Another important point to consider is that, Kojuri et al. used non-drug eluting stents (NDES) in their patients. In literature, the frequency of occurrence of in-stent restenosis > 50% for VAO stenosis with NDES has ranged from 28 - 48%. ,,, In a retrospective comparison, Ogilvy et al. found a recurrent in-stent restenosis in 38% (9/24 patients) with NDES, as opposed to 17% (2/12 patients) restenosis in patients with DES. Interestingly, over 90% of the patients in both groups reported symptom improvement despite radiological progression. Other case reports ,, of VAO stenting with DES boast a low procedural complication and restenosis rate, as well as, low stroke recurrence. However, it remains unclear whether these improved outcomes are due to intervention or concurrent anti-platelet therapy. Despite their promise, these results are difficult to interpret in the absence of randomized trials, particularly given the fact that the natural history of the extra-cranial vertebral artery disease remains relatively unknown. The 5 - 11% risk of stroke or death in symptomatic vertebrobasilar disease is gleaned from patients with intracranial rather than extracranial stenoses.  Also the inclusion of asymptomatic patients with VAO stenosis in the interventional trials may lead to an inflated positive outcome, as they may have had a low or even negligible stroke risk to begin with. Of late, the American Heart Association recommended medical management only for asymptomatic carotid disease.  Asymptomatic carotid and vertebral disease may in fact represent a more diffuse process of atherosclerosis, and therefore, may be better managed with a systemic rather than focally oriented approach.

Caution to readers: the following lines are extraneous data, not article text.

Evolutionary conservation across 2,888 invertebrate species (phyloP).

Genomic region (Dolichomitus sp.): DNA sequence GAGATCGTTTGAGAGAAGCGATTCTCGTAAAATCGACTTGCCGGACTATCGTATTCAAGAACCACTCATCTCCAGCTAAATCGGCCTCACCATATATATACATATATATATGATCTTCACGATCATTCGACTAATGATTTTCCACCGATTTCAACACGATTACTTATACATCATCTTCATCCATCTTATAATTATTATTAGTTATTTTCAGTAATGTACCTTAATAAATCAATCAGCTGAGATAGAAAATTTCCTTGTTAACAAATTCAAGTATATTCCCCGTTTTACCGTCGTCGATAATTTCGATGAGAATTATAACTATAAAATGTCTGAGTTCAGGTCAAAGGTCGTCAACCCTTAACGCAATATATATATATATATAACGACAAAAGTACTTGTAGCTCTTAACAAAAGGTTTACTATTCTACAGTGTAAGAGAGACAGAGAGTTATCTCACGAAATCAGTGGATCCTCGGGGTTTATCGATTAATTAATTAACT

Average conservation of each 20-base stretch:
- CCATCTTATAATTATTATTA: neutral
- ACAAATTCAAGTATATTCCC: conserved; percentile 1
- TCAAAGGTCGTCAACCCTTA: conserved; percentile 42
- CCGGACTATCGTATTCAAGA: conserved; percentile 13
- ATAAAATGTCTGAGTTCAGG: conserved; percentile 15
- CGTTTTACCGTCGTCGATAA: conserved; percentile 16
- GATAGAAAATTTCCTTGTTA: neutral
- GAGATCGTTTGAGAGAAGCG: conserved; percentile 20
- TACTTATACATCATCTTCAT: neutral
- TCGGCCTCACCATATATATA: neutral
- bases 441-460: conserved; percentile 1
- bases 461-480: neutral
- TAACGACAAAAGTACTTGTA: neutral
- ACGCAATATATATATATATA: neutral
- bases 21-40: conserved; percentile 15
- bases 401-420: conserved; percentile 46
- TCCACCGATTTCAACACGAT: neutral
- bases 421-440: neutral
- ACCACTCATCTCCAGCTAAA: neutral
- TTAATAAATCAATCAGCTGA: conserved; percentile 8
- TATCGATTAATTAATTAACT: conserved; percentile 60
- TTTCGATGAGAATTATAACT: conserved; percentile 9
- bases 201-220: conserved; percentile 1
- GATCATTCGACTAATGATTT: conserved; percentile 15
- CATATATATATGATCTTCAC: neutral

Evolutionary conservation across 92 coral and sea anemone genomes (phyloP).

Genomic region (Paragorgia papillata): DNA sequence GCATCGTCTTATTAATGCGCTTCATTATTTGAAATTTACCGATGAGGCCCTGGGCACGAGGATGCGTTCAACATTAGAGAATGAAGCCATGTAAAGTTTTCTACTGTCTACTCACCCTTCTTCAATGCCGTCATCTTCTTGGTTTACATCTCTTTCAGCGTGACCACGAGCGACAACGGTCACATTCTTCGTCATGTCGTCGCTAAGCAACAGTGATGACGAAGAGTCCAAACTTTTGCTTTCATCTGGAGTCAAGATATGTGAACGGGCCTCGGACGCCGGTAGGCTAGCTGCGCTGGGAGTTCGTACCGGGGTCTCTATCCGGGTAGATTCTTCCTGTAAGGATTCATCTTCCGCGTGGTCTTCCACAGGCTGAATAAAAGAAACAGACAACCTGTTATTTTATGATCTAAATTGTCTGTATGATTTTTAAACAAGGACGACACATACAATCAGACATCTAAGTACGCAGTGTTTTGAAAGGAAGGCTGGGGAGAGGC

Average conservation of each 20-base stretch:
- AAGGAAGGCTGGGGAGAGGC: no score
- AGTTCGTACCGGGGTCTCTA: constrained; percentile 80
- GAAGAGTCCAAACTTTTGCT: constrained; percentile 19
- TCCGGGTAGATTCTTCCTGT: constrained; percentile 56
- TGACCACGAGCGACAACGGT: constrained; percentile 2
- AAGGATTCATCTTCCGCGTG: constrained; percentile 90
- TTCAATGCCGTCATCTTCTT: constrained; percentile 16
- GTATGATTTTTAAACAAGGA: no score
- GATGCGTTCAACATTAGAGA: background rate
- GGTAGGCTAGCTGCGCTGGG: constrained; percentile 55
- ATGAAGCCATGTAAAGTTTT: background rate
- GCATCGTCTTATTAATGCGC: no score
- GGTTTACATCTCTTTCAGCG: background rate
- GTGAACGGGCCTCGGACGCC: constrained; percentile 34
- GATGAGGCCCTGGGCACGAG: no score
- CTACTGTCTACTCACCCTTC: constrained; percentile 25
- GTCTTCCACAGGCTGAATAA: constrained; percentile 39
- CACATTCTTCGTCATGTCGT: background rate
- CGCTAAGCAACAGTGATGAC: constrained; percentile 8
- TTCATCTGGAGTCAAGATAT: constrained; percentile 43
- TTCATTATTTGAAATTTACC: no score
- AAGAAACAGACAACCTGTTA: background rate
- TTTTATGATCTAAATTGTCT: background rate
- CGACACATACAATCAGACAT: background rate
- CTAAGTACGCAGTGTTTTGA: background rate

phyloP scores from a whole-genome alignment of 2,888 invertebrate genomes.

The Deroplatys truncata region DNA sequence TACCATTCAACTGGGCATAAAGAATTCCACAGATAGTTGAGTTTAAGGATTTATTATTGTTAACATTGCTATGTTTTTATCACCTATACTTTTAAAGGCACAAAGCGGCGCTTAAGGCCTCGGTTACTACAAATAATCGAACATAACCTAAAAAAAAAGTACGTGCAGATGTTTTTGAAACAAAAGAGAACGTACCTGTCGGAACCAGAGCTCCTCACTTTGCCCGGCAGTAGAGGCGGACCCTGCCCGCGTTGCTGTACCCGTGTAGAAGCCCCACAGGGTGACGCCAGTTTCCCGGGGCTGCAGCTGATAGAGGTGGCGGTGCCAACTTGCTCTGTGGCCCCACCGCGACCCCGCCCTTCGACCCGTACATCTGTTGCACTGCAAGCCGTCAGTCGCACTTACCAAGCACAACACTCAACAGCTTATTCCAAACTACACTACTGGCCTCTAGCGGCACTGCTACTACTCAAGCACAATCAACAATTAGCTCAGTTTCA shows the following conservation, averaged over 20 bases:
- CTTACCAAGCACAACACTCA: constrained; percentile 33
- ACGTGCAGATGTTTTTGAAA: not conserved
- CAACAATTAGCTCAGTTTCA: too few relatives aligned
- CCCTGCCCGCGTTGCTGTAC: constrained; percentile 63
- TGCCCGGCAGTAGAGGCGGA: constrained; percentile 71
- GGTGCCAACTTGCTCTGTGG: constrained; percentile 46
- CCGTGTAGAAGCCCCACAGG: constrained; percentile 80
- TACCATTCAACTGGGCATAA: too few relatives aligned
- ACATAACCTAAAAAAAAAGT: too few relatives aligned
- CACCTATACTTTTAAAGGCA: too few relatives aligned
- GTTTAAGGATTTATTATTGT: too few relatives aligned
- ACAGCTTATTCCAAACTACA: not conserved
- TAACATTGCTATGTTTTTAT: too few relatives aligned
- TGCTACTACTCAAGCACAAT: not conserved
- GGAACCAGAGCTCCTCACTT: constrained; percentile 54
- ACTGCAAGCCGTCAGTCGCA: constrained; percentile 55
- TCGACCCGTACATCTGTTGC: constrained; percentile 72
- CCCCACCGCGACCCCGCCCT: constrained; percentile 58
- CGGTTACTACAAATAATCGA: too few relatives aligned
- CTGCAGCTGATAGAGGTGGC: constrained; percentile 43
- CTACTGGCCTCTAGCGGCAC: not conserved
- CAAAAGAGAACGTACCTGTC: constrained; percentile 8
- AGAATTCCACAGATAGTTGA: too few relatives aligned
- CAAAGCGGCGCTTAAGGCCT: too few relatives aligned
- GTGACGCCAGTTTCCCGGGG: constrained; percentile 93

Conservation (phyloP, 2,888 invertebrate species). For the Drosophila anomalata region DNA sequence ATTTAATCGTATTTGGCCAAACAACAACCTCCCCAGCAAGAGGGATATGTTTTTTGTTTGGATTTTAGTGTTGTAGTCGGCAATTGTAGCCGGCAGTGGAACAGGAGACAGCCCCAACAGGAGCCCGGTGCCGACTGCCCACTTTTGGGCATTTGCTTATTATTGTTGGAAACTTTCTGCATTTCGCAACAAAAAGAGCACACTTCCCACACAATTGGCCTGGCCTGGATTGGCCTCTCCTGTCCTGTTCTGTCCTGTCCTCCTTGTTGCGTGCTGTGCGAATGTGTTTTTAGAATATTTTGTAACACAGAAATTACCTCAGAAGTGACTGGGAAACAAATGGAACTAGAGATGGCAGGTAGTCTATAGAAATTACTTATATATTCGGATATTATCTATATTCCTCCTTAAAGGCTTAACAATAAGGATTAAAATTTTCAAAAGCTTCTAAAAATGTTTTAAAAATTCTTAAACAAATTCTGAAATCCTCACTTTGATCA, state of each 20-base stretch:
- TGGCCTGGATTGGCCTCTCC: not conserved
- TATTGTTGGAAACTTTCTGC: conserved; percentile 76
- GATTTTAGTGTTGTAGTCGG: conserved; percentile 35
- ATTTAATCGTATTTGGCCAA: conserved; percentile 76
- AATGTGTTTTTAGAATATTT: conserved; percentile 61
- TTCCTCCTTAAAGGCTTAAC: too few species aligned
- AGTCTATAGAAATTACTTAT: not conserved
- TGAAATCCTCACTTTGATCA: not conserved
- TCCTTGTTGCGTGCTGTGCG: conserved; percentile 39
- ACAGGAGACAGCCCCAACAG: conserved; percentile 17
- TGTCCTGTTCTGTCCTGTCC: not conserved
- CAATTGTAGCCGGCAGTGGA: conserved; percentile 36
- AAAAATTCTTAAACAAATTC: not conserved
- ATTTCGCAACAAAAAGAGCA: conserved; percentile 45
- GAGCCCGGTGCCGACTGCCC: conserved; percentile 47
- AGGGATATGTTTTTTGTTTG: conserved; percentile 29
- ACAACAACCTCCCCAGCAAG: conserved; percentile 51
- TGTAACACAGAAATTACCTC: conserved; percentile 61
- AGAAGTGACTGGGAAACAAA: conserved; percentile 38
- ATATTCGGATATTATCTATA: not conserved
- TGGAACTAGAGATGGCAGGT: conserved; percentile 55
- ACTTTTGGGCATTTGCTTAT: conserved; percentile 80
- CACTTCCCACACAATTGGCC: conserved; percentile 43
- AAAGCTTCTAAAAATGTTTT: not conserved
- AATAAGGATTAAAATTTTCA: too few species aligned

In conclusion, new mechanical recanalization therapies such as temporary endovascular bypass and VAO stenting provide an exciting new forefront in the field of interventional stroke. However, without sufficient data on the natural history of these conditions and a relative paucity of randomized controlled trials, we are yet to understand the true impact of these interventions with regard to patient outcomes.
Copyright 2011 - Neurology India